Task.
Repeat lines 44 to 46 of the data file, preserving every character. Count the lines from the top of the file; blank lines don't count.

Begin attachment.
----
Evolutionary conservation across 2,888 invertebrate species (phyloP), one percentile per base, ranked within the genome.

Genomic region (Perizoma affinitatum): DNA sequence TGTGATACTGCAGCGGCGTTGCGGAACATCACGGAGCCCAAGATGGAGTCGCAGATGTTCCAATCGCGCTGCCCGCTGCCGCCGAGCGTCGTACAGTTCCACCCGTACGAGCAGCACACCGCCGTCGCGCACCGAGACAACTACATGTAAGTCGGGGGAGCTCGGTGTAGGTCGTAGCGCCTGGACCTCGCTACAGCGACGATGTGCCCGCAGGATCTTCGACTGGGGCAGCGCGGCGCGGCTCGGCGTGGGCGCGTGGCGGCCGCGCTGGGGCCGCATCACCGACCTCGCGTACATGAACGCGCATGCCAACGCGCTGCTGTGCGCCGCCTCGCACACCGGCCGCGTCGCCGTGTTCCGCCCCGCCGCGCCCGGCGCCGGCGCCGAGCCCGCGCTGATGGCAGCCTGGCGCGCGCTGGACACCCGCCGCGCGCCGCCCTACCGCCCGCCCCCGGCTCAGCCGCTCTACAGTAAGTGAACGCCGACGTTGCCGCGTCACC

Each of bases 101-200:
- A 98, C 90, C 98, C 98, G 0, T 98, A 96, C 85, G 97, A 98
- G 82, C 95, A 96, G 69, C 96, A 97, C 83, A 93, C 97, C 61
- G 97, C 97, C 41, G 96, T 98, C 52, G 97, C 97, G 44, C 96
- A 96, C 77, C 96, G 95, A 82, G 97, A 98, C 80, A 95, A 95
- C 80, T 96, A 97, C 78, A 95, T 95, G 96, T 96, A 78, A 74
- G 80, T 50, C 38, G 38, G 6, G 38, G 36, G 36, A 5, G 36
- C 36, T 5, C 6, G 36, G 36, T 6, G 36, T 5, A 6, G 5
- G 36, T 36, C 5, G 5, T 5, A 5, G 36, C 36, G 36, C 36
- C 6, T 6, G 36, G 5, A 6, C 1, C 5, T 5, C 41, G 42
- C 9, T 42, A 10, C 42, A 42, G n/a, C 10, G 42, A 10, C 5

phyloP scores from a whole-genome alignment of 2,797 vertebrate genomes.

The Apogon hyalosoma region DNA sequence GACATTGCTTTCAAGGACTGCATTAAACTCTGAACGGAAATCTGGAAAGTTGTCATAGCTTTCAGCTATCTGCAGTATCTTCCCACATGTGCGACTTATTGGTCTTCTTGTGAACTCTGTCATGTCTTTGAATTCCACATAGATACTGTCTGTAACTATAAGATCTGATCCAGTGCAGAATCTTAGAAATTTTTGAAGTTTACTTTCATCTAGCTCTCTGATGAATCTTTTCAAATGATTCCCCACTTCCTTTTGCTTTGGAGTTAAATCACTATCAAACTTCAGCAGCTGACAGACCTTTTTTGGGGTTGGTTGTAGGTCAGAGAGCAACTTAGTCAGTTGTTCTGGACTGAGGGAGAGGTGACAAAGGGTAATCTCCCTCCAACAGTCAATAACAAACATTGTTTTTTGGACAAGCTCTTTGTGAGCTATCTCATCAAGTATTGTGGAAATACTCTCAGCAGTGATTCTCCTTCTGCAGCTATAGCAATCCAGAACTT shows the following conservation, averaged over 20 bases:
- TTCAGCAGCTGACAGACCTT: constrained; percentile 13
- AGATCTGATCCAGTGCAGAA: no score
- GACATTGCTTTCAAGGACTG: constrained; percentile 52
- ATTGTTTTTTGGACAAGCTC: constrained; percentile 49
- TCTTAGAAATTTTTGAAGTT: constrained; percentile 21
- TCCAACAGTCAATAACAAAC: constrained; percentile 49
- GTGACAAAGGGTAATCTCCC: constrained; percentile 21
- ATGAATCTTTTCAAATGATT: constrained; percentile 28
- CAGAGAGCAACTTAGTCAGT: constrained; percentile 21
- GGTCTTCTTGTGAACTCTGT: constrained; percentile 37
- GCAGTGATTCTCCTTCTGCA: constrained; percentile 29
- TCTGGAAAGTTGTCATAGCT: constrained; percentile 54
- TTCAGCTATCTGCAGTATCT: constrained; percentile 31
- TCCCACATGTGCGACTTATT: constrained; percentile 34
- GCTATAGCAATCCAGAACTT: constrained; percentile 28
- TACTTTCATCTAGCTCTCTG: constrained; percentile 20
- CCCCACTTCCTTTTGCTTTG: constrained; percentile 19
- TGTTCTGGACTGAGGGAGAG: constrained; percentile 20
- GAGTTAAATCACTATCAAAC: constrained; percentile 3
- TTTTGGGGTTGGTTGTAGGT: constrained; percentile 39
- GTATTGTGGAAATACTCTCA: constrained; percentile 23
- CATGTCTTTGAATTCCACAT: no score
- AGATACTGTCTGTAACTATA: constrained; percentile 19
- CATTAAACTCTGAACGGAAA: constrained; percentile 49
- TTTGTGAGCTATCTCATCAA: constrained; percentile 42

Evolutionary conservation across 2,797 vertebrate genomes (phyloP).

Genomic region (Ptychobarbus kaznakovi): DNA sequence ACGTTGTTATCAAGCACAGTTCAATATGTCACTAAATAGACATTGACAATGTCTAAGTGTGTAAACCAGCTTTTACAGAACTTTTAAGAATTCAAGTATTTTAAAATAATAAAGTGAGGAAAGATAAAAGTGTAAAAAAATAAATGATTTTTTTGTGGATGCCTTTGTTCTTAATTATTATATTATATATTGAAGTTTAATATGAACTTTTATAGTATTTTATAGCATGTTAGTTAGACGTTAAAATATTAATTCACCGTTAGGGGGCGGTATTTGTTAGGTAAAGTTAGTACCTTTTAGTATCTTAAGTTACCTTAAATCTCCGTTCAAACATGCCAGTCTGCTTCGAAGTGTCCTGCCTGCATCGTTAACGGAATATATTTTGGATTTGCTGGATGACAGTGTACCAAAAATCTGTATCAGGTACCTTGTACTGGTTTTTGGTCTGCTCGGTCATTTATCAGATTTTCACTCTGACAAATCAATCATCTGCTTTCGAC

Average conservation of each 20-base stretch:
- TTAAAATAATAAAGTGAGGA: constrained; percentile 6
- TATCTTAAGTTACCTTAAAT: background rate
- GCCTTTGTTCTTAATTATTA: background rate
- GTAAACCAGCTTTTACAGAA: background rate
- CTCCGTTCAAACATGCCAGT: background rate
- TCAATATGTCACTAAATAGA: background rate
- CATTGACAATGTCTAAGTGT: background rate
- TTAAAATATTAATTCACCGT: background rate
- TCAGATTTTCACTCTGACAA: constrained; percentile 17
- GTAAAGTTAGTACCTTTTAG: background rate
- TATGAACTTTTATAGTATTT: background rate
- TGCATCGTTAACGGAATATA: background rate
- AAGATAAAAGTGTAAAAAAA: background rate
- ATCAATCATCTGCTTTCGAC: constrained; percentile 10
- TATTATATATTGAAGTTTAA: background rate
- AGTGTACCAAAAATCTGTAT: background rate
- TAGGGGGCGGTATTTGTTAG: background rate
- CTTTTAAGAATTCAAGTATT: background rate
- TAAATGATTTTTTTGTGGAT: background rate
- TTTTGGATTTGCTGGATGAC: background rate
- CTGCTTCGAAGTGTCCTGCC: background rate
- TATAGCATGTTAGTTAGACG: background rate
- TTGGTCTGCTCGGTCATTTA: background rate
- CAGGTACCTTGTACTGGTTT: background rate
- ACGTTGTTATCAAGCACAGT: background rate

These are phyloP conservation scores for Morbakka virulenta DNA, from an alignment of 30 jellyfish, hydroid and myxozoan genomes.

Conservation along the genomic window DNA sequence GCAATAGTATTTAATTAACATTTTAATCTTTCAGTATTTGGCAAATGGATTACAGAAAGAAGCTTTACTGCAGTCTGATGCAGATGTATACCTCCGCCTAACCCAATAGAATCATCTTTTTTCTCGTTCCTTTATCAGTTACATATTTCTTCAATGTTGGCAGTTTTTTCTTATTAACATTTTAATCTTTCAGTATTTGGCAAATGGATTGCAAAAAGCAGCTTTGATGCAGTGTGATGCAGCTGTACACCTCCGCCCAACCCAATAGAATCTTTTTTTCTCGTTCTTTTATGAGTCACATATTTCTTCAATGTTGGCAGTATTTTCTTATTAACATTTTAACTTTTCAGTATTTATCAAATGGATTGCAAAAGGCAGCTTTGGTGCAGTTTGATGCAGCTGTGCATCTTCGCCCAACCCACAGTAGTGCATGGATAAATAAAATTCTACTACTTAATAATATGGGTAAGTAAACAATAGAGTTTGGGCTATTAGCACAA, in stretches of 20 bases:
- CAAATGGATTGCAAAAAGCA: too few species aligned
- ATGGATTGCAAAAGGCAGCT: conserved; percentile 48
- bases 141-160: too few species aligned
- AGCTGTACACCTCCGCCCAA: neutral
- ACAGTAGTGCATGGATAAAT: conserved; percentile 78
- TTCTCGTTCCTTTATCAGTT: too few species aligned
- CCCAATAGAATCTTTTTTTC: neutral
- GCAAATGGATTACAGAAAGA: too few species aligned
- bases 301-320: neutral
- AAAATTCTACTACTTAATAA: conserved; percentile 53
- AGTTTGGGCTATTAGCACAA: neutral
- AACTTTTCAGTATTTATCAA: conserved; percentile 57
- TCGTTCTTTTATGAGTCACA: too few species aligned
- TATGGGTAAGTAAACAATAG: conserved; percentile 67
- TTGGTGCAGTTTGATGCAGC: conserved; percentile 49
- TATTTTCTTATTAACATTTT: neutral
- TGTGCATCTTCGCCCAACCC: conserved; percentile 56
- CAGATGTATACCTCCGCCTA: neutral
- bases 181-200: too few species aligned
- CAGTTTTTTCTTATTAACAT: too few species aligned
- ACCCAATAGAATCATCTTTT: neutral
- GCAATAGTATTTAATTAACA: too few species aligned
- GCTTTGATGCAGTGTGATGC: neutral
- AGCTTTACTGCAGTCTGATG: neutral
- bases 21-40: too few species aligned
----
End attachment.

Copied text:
- TTAAAATAATAAAGTGAGGA: constrained; percentile 6
- TATCTTAAGTTACCTTAAAT: background rate
- GCCTTTGTTCTTAATTATTA: background rate